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Dan Rubin's SuperfluousBanter

Suffering from chronic idiocy since 1977

Archive for February, 2004

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Time Management

Sunday, February 29th, 2004

I have a prob­lem. What­ever I do I always seem to be late. Whether it’s an appoint­ment, dead­line, assign­ment, arti­cle, col­umn or the­sis. Sta­tus: late, delayed or can­celled. A few years ago I couldn’t care less about this issue, but life tends to become slightly more seri­ous and I have to pay bills (yes, those are late too, but I’m not about to change that!).

First of all, RSS feeds and aggre­ga­tors are evil. They con­sume so much time. Maybe I should learn speed-reading or some­thing. Today I decided to remove some feeds that either post too much ran­dom bull­shit or are of lim­ited inter­est. Aside from these rather small mea­sures I need to really orga­nize my life.

Being a stu­dent doesn’t really help mat­ters. Stu­dents are so lazy. If an assign­ment is due by Mon­day morn­ing 9:00 AM I’ll be work­ing all night to hand it in at 9:01 AM. Though if I’m late I’ll always blame tech­nol­ogy (“Uhmm, sorry pro­fes­sor, but the upload func­tion was f*cked.”). I don’t think I’ve ever handed in an assign­ment or arti­cle two days or even one day in advance. Nope that’s just not me, got to rush the job.

Work­ing under pres­sure is fine, even stim­u­lat­ing. How­ever with clients time man­age­ment becomes cru­cial. I can’t tell them to bug­ger off and wait for 2 more weeks. That’s just not pro­fes­sional. So my ques­tion is: How do you effec­tively man­age your time?

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Why Scoble Is Wrong

Saturday, February 28th, 2004

So, I’m a bit late to join the party. But heck, it was a busy week and
I only got a chance to dig through my RSS feeds this week­end. It seems Scoble
thinks design is use­less
, eh? Big deal. While I don’t care much for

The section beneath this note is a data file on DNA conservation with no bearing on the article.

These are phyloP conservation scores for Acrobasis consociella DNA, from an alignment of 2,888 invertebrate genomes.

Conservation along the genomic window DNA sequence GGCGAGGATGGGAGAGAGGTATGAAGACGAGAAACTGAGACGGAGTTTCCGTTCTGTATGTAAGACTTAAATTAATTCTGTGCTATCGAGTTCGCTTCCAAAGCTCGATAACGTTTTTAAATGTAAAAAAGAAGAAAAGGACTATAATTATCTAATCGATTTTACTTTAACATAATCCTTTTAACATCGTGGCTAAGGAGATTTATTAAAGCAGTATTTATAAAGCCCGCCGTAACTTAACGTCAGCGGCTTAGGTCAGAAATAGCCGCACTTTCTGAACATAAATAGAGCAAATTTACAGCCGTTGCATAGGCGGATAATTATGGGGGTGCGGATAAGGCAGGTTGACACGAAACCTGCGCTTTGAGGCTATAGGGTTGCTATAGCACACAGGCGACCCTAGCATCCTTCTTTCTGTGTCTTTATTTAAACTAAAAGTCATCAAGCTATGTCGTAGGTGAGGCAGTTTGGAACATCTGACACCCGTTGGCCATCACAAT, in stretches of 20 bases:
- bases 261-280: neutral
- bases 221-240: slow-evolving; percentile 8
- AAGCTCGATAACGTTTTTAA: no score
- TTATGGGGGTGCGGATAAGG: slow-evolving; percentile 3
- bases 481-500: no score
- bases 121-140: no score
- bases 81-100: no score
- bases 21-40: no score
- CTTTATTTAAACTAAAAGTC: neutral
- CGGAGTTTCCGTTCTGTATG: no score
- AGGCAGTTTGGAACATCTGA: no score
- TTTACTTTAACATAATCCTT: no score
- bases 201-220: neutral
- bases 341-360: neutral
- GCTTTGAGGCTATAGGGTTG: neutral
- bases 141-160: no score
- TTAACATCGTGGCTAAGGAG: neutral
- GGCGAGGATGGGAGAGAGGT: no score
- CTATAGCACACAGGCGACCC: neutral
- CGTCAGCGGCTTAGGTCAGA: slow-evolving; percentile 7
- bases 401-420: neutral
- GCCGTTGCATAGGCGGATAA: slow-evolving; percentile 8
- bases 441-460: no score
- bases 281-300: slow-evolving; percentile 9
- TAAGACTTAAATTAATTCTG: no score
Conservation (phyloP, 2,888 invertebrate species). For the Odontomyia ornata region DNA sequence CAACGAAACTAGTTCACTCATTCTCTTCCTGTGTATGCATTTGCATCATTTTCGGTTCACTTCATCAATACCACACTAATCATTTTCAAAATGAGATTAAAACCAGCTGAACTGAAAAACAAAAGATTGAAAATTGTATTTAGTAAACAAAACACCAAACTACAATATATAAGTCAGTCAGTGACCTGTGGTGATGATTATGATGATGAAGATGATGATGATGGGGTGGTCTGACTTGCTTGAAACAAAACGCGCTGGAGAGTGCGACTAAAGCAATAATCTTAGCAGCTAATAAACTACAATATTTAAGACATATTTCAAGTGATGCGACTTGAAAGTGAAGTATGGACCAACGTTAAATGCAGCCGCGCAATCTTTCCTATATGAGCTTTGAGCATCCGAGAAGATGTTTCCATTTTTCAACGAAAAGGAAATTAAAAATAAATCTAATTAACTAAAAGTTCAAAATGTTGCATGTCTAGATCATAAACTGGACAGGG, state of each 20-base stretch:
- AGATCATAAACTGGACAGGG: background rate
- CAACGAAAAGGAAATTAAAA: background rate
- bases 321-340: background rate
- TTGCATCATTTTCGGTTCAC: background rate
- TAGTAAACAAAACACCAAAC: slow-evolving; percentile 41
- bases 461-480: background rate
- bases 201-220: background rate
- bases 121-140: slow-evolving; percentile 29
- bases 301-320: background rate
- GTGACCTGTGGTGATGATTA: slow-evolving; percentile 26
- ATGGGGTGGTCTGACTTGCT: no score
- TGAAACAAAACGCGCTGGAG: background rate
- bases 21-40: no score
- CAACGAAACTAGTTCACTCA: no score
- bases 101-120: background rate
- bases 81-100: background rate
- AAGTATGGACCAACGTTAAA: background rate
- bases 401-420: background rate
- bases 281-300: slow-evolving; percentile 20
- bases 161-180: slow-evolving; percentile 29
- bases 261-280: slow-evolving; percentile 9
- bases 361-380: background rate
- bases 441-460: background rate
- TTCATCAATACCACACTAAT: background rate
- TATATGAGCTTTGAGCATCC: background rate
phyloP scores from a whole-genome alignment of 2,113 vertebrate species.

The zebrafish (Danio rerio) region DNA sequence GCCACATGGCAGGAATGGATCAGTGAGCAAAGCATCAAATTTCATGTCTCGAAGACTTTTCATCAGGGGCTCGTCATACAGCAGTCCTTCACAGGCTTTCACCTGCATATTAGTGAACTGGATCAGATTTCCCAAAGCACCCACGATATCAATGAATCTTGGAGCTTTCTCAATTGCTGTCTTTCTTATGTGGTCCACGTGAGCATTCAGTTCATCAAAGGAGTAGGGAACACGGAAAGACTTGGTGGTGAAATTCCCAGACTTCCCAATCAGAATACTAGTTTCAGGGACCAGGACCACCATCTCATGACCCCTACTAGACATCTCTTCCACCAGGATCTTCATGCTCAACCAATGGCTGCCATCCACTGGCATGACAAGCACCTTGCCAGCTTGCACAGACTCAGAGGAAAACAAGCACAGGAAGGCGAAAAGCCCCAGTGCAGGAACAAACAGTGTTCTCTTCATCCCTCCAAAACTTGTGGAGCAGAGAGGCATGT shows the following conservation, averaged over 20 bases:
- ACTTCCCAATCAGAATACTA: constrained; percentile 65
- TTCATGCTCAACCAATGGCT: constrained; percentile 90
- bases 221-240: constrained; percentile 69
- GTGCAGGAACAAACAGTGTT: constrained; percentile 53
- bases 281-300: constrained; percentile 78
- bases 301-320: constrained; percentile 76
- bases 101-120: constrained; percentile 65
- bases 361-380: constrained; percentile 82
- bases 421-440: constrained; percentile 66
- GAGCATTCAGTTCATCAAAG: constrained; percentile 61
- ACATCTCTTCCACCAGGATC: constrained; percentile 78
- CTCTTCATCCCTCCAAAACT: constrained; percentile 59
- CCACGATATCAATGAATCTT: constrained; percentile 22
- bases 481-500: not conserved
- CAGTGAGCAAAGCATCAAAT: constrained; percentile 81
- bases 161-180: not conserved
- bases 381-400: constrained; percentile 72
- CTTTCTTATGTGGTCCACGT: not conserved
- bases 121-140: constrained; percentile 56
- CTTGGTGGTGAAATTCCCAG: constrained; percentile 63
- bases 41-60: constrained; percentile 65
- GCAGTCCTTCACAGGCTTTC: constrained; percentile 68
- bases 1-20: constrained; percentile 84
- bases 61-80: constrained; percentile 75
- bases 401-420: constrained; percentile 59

Scoble’s views on the mat­ter, I do how­ever care about design as a fun­da­men­tal
part of daily life.

Read­ing his rant against design I pic­tured Scoble at the movies: “Uhmm,
no thanks, dia­logue tran­scripts will do, pic­tures are just embell­ish­ment of
data, don’t need that”. Sur­real. Yet, he’s say­ing exactly
that in his post.

Jump­ing into the field of infor­ma­tion man­age­ment, the­ory holds that there’s
an unam­bigu­ous dis­tinc­tion between data and infor­ma­tion. How­ever, my pur­pose
is not to debate the­o­ret­i­cal details, but present an anal­o­gous con­cept applic­a­ble
to design. More­over the dif­fer­ence between data and con­tent should be noted.
In essence con­tent is (re-)packaged data.

Scoble is clearly data ori­ented. For Scoble the pack­age (or wrap­ping) in which
data is deliv­ered plays an infe­rior or even detri­men­tal role. I’d like
to remind peo­ple that data as such is use­less. To become both con­ve­nient and
effec­tive data requires to be inter­preted to fit human pro­cess­ing. Whether,
in the end, design is good or bad is a sub­jec­tive mat­ter, prone to hefty (unpro­duc­tive?)
debates. But argu­ing design or aes­thet­ics are not required is bogus.

Next time Scoble boots up Win­dows, he should be reminded of the fact that some
folks at Microsoft spent a con­sid­er­able amount of time design­ing its inter­face.
Oh wait, maybe we should get rid of that too, it’s just a nui­sance, right?
Design mat­ters! More than
ever.

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7 Comments

Copy & Paste Mentality

Monday, February 23rd, 2004

We all know that a dig­i­tal envi­ron­ment is prone to illicit repro­duc­tions: songs, movies, stylesheets, markup, code, graph­ics, soft­ware etc. You name it. All your bits are belong to us! As such this is noth­ing new, I remem­ber the days when tapes were hot, hot, hot! But some­how there was at least some level of effort put into get­ting that wicked new album on tape – after which you shared it with your friends get­ting drunk while play­ing NHL or Road Rash on a Sega Gen­e­sis (yup, those were the days).